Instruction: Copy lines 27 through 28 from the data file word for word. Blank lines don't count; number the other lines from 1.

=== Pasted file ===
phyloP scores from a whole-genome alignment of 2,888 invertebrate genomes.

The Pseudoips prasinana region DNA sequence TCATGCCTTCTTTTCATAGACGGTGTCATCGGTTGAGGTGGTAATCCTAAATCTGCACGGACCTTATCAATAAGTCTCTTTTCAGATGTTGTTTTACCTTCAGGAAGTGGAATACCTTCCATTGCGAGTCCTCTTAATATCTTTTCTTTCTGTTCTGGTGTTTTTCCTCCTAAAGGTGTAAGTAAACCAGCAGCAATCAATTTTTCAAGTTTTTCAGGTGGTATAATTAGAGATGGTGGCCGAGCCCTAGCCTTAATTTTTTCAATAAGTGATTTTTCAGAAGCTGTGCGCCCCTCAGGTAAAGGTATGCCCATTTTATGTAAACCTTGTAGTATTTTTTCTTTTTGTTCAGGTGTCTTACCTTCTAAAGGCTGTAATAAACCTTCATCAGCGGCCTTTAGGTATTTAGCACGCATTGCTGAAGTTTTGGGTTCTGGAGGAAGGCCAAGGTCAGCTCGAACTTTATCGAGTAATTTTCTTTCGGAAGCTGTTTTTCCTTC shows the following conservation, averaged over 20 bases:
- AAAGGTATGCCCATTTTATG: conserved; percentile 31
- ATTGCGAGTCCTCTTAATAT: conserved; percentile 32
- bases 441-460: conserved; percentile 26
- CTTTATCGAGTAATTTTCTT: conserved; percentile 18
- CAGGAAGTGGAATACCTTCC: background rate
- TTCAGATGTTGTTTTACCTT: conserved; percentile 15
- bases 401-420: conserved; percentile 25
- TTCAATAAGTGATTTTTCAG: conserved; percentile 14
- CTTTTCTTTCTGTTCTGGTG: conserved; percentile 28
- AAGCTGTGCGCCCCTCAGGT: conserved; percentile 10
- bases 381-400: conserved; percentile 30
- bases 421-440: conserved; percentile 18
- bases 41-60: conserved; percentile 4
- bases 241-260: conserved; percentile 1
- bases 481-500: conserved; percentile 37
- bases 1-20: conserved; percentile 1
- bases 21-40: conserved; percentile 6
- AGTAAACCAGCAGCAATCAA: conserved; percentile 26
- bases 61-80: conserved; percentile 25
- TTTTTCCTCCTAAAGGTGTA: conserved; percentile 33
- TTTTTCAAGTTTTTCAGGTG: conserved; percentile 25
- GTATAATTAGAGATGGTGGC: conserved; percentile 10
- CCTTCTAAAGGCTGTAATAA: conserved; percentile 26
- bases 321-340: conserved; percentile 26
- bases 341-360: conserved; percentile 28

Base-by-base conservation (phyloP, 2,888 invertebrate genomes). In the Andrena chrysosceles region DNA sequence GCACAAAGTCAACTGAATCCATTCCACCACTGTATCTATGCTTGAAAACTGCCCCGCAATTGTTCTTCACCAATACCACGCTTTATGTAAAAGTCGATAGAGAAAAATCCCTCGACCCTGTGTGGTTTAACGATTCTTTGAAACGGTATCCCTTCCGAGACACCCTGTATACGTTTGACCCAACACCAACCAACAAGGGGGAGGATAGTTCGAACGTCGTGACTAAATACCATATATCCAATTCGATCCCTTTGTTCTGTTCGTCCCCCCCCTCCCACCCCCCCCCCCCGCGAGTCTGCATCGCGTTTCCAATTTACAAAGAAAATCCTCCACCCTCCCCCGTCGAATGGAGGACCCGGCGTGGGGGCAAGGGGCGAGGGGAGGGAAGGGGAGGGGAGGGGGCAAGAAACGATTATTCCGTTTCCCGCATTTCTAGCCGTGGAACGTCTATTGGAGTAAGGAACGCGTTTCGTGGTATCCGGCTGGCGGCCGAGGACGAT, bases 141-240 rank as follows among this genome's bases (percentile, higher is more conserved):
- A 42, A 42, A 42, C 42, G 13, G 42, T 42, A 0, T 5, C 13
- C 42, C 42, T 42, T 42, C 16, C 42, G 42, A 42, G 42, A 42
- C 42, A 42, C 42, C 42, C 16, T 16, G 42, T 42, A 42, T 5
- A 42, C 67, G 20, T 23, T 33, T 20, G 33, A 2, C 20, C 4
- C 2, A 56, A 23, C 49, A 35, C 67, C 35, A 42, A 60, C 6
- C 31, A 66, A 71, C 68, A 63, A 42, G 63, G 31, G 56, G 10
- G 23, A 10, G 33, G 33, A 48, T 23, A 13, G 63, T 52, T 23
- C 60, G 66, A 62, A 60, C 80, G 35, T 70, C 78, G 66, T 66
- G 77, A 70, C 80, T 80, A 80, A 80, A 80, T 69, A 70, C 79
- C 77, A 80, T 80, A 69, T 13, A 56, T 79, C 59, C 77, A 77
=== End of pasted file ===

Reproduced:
- bases 341-360: conserved; percentile 28

Base-by-base conservation (phyloP, 2,888 invertebrate genomes). In the Andrena chrysosceles region DNA sequence GCACAAAGTCAACTGAATCCATTCCACCACTGTATCTATGCTTGAAAACTGCCCCGCAATTGTTCTTCACCAATACCACGCTTTATGTAAAAGTCGATAGAGAAAAATCCCTCGACCCTGTGTGGTTTAACGATTCTTTGAAACGGTATCCCTTCCGAGACACCCTGTATACGTTTGACCCAACACCAACCAACAAGGGGGAGGATAGTTCGAACGTCGTGACTAAATACCATATATCCAATTCGATCCCTTTGTTCTGTTCGTCCCCCCCCTCCCACCCCCCCCCCCCGCGAGTCTGCATCGCGTTTCCAATTTACAAAGAAAATCCTCCACCCTCCCCCGTCGAATGGAGGACCCGGCGTGGGGGCAAGGGGCGAGGGGAGGGAAGGGGAGGGGAGGGGGCAAGAAACGATTATTCCGTTTCCCGCATTTCTAGCCGTGGAACGTCTATTGGAGTAAGGAACGCGTTTCGTGGTATCCGGCTGGCGGCCGAGGACGAT, bases 141-240 rank as follows among this genome's bases (percentile, higher is more conserved):